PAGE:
Dom Listens To Music: Kanye West – Graduation

Have you heard of this one? We’re gonna wrap up our rap foray with an album that needs no introduction. Everyone knows Kanye. Everyone knows Stronger. Most purposed music listeners will know of Graduation. There isn’t much of an excuse for not having heard it by now. I’ll tack this up to a self-indulgent week on my part, but there’s a bit more to this album. There’s a reason that (almost) triple platinum #1 albums sell as well as they do. Why did this one?

I’m going to structure this a bit differently and look at some aspects and impacts of this album. I could go on about the production (typical pop excellency, but slightly hollow and lacking fullness at times) or the artist’s intention as I typically do, but I’m the underdog here. If you haven’t heard Graduation, I’d have recommended it before I even heard the album myself. Kanye’s bigger than life. I’m entirely opposed to celebrity glorification, but industry does as industry profits. When you can sell out of $120 blank white t-shirts, you’re doing something right.

Kanye’s ego is a direct result of our community embracing it. There’s a devil/angel dichotomy to Kanye’s impact on music. I don’t think any sane person would encourage award-show-mic-stealing shenanigans. There is a line that needs to be drawn, but before you reach that, there’s method to the madness. It’s not an unjustified madness, which is disturbing. Kanye west is bigger than Jesus. Well, maybe “more popular” would be more accurate. Once the statement is qualified, it loses its impact, but his cuckold of society has permeated pop culture at alarming levels. The statement has already become less true today than it was 5 years ago, but Kanye’s belief in himself creates an infinite ego feedback loop, and without that, his music would fall flat. Graduation is a solid album, but it’s only game-changing because Kanye said it was.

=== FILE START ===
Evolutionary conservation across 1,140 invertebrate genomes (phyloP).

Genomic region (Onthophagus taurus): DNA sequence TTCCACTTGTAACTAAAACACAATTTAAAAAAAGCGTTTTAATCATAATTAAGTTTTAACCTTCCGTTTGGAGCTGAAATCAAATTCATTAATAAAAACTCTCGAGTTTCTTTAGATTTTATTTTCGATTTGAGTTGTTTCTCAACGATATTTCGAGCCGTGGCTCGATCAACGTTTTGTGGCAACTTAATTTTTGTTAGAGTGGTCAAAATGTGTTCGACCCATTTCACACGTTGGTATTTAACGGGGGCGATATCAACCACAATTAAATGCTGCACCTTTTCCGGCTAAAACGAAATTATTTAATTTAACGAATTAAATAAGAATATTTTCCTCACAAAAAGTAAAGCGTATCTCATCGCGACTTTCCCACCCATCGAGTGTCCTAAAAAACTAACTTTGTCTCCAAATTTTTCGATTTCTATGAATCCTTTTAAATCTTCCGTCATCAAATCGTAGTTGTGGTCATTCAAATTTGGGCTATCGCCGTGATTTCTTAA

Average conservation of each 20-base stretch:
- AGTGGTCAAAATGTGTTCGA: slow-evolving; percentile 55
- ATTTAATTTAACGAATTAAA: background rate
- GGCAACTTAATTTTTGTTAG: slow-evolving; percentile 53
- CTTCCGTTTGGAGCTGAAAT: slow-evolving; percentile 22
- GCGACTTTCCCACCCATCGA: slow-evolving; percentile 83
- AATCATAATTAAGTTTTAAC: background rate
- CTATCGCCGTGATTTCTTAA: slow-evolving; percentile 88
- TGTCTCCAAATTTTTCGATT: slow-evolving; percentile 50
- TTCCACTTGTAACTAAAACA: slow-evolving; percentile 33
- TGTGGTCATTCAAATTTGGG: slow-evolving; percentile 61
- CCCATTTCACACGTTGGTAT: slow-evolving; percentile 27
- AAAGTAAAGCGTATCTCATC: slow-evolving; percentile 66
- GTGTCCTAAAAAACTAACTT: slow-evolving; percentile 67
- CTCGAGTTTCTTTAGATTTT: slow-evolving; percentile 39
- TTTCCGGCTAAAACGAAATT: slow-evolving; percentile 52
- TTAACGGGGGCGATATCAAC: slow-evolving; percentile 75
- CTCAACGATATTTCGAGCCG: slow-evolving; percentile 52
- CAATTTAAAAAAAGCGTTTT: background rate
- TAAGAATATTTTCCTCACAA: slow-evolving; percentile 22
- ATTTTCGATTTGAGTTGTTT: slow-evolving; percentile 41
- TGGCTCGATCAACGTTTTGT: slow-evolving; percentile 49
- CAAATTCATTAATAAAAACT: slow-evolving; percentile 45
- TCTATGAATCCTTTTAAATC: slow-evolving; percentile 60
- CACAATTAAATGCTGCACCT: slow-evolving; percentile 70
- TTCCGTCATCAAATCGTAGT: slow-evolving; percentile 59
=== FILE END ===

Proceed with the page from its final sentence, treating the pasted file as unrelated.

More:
Graduation was mainstream’s answer to the gangster plague. The early-mid 2000s rap game was dominated by G-Unit, Eminem, Ludacris, and the likes (I recognize none of those artists really qualify as Gangster Rap, but the genre’s influence was felt throughout the poppier rap of the time). Graduation really took rap to the pop mainstream. I’d be more likely to classify Graduation as a pop album before a rap album. Kanye’s a master of his craft. No one’s here to argue that. More than anything, he carved out a unique style of phrasing and song structure that was more inventive than the typical common meter. I actually felt that the album began to get tiring towards the end, but I’ve heard its influence on modern music for the past 8 years now. For its time, it was not only fresh, but as refreshing as the first day of spring after a long winter: it reminds you that music (and life) need not be one-dimensional.

But I get Kanye. It makes sense to me now more than before I listened to Graduation. I chuckled the first time I heard the phrase “Kanye broke character,” but there’s definitely truth behind it. Kanye doesn’t need to be bigger than Jesus. He just needs everyone to think that he is (or at least consider the idea) for it to be true. That’s what Graduation turned into: an album balanced on the extremely fine knife-edge that separates pop and rap music. Graduation not only toes the line, but sprints across it as if Usain Bolt set his world records on a tightrope. Kanye wouldn’t be Kanye without Kanye, and I find solace in that.

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